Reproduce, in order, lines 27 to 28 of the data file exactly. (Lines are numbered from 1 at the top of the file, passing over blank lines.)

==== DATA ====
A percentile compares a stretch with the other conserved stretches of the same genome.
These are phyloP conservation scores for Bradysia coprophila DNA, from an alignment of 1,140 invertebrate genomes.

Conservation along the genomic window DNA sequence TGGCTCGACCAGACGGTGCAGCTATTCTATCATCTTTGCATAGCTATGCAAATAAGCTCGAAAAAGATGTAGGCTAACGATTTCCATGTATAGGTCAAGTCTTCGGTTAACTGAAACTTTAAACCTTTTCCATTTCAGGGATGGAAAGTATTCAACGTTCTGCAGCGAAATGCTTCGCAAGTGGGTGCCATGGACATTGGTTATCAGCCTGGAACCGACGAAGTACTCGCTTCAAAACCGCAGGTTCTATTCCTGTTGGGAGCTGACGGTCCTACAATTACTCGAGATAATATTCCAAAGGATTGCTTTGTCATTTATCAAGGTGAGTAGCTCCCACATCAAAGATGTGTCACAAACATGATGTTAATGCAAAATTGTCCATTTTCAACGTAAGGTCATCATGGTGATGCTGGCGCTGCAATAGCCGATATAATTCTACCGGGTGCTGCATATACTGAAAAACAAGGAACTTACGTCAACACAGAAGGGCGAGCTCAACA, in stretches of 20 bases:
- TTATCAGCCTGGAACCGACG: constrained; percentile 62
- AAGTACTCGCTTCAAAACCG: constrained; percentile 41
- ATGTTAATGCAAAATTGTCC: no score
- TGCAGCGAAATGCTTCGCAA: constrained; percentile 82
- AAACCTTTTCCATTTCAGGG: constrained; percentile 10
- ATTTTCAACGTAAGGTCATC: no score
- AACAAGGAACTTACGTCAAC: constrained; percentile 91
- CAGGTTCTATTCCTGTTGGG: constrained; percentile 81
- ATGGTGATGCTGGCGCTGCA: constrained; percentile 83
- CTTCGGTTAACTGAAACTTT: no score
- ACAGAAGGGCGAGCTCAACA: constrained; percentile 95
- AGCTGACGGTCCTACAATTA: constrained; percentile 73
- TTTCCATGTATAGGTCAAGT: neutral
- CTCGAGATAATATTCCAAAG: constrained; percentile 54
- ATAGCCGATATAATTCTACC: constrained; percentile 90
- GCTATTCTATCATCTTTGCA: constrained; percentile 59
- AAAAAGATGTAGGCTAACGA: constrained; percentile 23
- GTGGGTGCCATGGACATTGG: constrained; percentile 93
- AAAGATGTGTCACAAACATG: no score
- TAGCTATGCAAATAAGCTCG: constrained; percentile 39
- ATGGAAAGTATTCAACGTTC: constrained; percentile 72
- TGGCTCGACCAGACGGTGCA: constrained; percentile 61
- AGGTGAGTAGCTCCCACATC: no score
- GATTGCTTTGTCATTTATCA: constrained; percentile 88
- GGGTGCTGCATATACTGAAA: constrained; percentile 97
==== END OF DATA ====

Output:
- GATTGCTTTGTCATTTATCA: constrained; percentile 88
- GGGTGCTGCATATACTGAAA: constrained; percentile 97